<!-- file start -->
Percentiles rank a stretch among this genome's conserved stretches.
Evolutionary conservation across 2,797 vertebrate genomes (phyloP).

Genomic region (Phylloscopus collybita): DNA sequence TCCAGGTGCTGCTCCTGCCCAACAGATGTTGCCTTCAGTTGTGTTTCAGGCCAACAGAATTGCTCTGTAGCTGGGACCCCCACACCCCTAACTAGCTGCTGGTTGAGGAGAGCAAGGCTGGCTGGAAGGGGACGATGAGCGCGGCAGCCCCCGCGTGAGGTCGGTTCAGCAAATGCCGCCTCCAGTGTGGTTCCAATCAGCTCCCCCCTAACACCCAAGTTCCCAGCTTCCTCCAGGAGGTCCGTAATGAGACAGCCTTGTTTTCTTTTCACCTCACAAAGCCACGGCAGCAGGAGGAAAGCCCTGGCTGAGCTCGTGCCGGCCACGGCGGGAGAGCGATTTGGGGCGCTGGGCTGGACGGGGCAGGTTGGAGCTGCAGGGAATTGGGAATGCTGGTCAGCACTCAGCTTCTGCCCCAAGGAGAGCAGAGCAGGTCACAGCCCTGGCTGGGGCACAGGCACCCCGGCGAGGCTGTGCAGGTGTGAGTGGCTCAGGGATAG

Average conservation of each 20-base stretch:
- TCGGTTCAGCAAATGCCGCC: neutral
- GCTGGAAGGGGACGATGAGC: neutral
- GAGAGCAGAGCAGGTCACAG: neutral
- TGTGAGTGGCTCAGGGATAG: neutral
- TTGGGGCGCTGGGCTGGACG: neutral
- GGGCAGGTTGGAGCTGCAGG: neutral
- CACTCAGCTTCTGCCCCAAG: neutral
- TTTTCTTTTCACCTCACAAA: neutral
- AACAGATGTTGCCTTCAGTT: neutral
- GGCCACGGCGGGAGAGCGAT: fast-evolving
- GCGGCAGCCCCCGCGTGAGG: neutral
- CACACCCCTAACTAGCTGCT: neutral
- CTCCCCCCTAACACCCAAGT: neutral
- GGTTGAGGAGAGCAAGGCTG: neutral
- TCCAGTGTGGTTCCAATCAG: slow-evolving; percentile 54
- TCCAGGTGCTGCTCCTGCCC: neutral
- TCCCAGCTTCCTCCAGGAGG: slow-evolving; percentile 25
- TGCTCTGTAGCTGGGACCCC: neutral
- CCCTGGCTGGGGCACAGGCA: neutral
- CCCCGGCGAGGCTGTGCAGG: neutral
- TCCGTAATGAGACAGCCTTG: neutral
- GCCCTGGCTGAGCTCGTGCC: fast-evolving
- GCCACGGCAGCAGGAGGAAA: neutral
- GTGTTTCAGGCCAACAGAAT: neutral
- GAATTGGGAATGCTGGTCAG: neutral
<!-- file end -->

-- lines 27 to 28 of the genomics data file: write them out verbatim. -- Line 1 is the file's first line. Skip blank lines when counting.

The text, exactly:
- GCCACGGCAGCAGGAGGAAA: neutral
- GTGTTTCAGGCCAACAGAAT: neutral